Talking Egg Freezing with FCI

Eve Feinberg

Fertility Centers of Illinois (FCI) is a fertility center with 12 locations in and around the Chicago, Illinois, area. The fertility clinic offers egg freezing to women for social and medical reasons.

FCI's Eve Feinberg, M.D., Director, Fertility Centers of Illinois — Center for Fertility Preservation. answered questions about egg freezing.

How long has FCI been performing egg freezing?

FCI has been performing oocyte vitrification since 2005.  FCI's first live birth from vitrified and warmed oocytes was in 2009.

Who are you offering egg freezing services to? What types of patients?

Egg freezing is available to any woman who wants to defer childbearing until a future date. Patients who are great candidates for egg freezing are those who are at risk for ovarian failure due to chemotherapy, radiation or surgery due to a newly diagnosed cancer or other medical conditions such as lupus or sickle cell anemia that require chemotherapy or bone marrow transplants. You do not need to have cancer or a medical disease to freeze eggs. This can be done electively as well.

What does your clinic consider the optimal age for egg freezing? What are the other criteria? Do you have a cut-off age?

This is controversial and an excellent question.  30 is good because fertility should still be excellent in most women.  Furthermore, a 30 year old woman possesses a certain level of maturity and can understand the concept of egg freezing as well as the involved risks.  In this age group, eggs should be high quality and plentiful.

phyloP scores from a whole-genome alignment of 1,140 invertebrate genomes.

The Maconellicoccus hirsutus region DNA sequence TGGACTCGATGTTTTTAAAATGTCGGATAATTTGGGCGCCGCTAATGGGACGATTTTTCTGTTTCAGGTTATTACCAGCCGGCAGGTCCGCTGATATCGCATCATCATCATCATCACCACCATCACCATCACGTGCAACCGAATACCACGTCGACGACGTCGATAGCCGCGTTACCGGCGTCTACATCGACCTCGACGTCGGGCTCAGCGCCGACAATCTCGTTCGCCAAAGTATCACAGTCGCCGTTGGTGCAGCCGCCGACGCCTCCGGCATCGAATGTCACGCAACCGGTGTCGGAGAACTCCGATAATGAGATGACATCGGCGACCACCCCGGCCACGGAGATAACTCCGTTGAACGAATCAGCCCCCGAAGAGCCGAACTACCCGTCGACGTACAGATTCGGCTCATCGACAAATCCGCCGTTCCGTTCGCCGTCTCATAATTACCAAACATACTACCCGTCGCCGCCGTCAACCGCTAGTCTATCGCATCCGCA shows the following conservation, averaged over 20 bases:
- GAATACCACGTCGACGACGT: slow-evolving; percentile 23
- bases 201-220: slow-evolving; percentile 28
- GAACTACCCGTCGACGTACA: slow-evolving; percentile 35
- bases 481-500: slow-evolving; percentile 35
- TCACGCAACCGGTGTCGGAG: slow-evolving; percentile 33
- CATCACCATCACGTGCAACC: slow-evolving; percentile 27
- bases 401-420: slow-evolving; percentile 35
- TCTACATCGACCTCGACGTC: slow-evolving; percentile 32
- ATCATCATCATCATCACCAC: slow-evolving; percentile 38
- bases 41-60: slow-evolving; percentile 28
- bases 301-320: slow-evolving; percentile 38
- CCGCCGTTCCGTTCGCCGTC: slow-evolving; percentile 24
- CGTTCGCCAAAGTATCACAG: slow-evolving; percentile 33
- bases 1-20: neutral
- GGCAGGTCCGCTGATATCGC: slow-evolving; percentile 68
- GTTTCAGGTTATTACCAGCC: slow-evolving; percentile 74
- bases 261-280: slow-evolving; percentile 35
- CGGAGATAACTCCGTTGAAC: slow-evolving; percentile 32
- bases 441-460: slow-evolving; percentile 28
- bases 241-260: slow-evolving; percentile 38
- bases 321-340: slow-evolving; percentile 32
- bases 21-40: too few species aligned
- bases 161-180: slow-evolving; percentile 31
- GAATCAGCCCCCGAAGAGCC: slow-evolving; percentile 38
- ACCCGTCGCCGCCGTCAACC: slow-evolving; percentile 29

We usually do not recommend egg freezing after 41. However, we individualize the recommendation based on age, antral follicle count and FSH. Most centers note the lack of data in women 40 years old or more, but this group may need the technology most of all if they have begun to slide toward menopause. The criteria for assessing ovarian reserve should be part of the discussion, rather than an age cut-off.  Ovarian reserve testing predicts response to stimulation and not likelihood of future pregnancy.  It can be helpful in counseling a woman how she may respond to the medication and what her egg yield may be.  It should not be used as exclusionary unless the results show menopausal values.

Once eggs are frozen, where are they stored?

We store them in our IVF laboratory, which is on site. We have round-the-clock monitoring to ensure the tanks and power source are protected. When requested, offsite storage can be arranged.

How long do you feel eggs can be stored safely?

We don’t have long-term data to know the true answer yet, but it is safe to assume that eggs will remain viable for at least 10 years.

Is there a cut-off age that you recommend for women to have eggs thawed, fertilized and transferred in a cycle?

The use of frozen eggs is dictated by the woman's choice of when to have a baby. It may be related to career, marriage, a life partner, or a social or financial situation. From an obstetric viewpoint, risks of pregnancy increase as a woman ages, and similar to the recommendation for oocyte donation, we do not recommend pregnancy after the age of 50. 

Has your fertility clinic had live births from frozen eggs? How many?